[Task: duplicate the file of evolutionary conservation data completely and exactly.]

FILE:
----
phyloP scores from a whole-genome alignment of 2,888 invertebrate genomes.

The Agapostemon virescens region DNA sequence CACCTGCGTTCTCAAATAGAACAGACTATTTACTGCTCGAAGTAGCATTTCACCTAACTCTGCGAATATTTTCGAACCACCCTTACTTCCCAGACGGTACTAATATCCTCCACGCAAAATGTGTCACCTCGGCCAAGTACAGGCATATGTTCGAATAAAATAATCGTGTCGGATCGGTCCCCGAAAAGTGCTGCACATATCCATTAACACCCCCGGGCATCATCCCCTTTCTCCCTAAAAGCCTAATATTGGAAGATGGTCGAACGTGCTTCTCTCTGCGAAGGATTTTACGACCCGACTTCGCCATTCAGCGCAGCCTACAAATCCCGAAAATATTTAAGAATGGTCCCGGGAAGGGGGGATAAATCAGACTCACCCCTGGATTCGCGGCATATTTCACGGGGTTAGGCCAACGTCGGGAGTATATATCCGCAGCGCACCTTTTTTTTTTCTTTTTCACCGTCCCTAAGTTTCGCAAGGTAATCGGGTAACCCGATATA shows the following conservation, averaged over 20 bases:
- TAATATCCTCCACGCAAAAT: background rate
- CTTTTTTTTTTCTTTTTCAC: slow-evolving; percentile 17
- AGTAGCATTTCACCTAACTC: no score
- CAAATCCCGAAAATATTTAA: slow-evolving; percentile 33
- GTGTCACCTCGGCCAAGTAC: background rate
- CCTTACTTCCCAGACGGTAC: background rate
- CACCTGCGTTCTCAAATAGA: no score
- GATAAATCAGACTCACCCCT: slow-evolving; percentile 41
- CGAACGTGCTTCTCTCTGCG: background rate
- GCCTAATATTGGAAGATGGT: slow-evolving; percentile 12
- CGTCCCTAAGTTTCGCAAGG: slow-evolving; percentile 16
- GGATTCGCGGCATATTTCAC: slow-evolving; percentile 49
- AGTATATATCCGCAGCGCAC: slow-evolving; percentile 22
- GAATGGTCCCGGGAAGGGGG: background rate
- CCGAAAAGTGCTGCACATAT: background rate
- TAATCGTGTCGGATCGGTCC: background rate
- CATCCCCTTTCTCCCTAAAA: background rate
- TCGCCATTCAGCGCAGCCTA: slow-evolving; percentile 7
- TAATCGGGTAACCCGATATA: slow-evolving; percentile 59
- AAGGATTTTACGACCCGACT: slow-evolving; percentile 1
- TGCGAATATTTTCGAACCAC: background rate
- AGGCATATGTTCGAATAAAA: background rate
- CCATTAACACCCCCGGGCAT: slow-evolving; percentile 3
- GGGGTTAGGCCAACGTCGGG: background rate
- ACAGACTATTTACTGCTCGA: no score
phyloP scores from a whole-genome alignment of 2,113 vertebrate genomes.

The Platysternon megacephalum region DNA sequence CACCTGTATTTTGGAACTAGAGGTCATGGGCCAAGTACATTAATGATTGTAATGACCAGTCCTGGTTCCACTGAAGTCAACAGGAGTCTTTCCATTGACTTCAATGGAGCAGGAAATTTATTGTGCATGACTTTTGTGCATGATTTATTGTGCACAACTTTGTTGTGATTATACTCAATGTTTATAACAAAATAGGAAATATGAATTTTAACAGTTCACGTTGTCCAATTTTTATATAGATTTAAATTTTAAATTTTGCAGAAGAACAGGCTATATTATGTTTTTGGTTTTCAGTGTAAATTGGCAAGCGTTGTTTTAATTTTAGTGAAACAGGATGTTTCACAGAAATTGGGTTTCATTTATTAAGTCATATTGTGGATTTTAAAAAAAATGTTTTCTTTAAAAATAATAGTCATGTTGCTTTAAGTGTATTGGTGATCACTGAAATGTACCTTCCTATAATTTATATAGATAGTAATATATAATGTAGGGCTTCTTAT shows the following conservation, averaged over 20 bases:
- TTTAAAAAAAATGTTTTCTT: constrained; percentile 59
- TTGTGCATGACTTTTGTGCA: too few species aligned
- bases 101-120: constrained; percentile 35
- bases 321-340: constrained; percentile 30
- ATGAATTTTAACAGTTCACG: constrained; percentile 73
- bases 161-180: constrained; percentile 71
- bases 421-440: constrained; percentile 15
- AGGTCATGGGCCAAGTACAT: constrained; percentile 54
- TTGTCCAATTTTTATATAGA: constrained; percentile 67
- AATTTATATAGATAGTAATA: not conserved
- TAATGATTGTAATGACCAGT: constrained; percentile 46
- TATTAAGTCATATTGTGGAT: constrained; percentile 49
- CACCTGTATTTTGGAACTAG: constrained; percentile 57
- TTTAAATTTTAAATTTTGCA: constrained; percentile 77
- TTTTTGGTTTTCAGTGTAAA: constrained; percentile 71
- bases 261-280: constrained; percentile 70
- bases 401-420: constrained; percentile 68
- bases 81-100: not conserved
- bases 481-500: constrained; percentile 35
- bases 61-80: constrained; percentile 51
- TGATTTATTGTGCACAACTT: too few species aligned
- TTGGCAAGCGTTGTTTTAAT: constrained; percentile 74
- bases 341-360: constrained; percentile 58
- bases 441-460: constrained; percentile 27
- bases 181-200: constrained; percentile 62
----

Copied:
phyloP scores from a whole-genome alignment of 2,888 invertebrate genomes.

The Agapostemon virescens region DNA sequence CACCTGCGTTCTCAAATAGAACAGACTATTTACTGCTCGAAGTAGCATTTCACCTAACTCTGCGAATATTTTCGAACCACCCTTACTTCCCAGACGGTACTAATATCCTCCACGCAAAATGTGTCACCTCGGCCAAGTACAGGCATATGTTCGAATAAAATAATCGTGTCGGATCGGTCCCCGAAAAGTGCTGCACATATCCATTAACACCCCCGGGCATCATCCCCTTTCTCCCTAAAAGCCTAATATTGGAAGATGGTCGAACGTGCTTCTCTCTGCGAAGGATTTTACGACCCGACTTCGCCATTCAGCGCAGCCTACAAATCCCGAAAATATTTAAGAATGGTCCCGGGAAGGGGGGATAAATCAGACTCACCCCTGGATTCGCGGCATATTTCACGGGGTTAGGCCAACGTCGGGAGTATATATCCGCAGCGCACCTTTTTTTTTTCTTTTTCACCGTCCCTAAGTTTCGCAAGGTAATCGGGTAACCCGATATA shows the following conservation, averaged over 20 bases:
- TAATATCCTCCACGCAAAAT: background rate
- CTTTTTTTTTTCTTTTTCAC: slow-evolving; percentile 17
- AGTAGCATTTCACCTAACTC: no score
- CAAATCCCGAAAATATTTAA: slow-evolving; percentile 33
- GTGTCACCTCGGCCAAGTAC: background rate
- CCTTACTTCCCAGACGGTAC: background rate
- CACCTGCGTTCTCAAATAGA: no score
- GATAAATCAGACTCACCCCT: slow-evolving; percentile 41
- CGAACGTGCTTCTCTCTGCG: background rate
- GCCTAATATTGGAAGATGGT: slow-evolving; percentile 12
- CGTCCCTAAGTTTCGCAAGG: slow-evolving; percentile 16
- GGATTCGCGGCATATTTCAC: slow-evolving; percentile 49
- AGTATATATCCGCAGCGCAC: slow-evolving; percentile 22
- GAATGGTCCCGGGAAGGGGG: background rate
- CCGAAAAGTGCTGCACATAT: background rate
- TAATCGTGTCGGATCGGTCC: background rate
- CATCCCCTTTCTCCCTAAAA: background rate
- TCGCCATTCAGCGCAGCCTA: slow-evolving; percentile 7
- TAATCGGGTAACCCGATATA: slow-evolving; percentile 59
- AAGGATTTTACGACCCGACT: slow-evolving; percentile 1
- TGCGAATATTTTCGAACCAC: background rate
- AGGCATATGTTCGAATAAAA: background rate
- CCATTAACACCCCCGGGCAT: slow-evolving; percentile 3
- GGGGTTAGGCCAACGTCGGG: background rate
- ACAGACTATTTACTGCTCGA: no score
phyloP scores from a whole-genome alignment of 2,113 vertebrate genomes.

The Platysternon megacephalum region DNA sequence CACCTGTATTTTGGAACTAGAGGTCATGGGCCAAGTACATTAATGATTGTAATGACCAGTCCTGGTTCCACTGAAGTCAACAGGAGTCTTTCCATTGACTTCAATGGAGCAGGAAATTTATTGTGCATGACTTTTGTGCATGATTTATTGTGCACAACTTTGTTGTGATTATACTCAATGTTTATAACAAAATAGGAAATATGAATTTTAACAGTTCACGTTGTCCAATTTTTATATAGATTTAAATTTTAAATTTTGCAGAAGAACAGGCTATATTATGTTTTTGGTTTTCAGTGTAAATTGGCAAGCGTTGTTTTAATTTTAGTGAAACAGGATGTTTCACAGAAATTGGGTTTCATTTATTAAGTCATATTGTGGATTTTAAAAAAAATGTTTTCTTTAAAAATAATAGTCATGTTGCTTTAAGTGTATTGGTGATCACTGAAATGTACCTTCCTATAATTTATATAGATAGTAATATATAATGTAGGGCTTCTTAT shows the following conservation, averaged over 20 bases:
- TTTAAAAAAAATGTTTTCTT: constrained; percentile 59
- TTGTGCATGACTTTTGTGCA: too few species aligned
- bases 101-120: constrained; percentile 35
- bases 321-340: constrained; percentile 30
- ATGAATTTTAACAGTTCACG: constrained; percentile 73
- bases 161-180: constrained; percentile 71
- bases 421-440: constrained; percentile 15
- AGGTCATGGGCCAAGTACAT: constrained; percentile 54
- TTGTCCAATTTTTATATAGA: constrained; percentile 67
- AATTTATATAGATAGTAATA: not conserved
- TAATGATTGTAATGACCAGT: constrained; percentile 46
- TATTAAGTCATATTGTGGAT: constrained; percentile 49
- CACCTGTATTTTGGAACTAG: constrained; percentile 57
- TTTAAATTTTAAATTTTGCA: constrained; percentile 77
- TTTTTGGTTTTCAGTGTAAA: constrained; percentile 71
- bases 261-280: constrained; percentile 70
- bases 401-420: constrained; percentile 68
- bases 81-100: not conserved
- bases 481-500: constrained; percentile 35
- bases 61-80: constrained; percentile 51
- TGATTTATTGTGCACAACTT: too few species aligned
- TTGGCAAGCGTTGTTTTAAT: constrained; percentile 74
- bases 341-360: constrained; percentile 58
- bases 441-460: constrained; percentile 27
- bases 181-200: constrained; percentile 62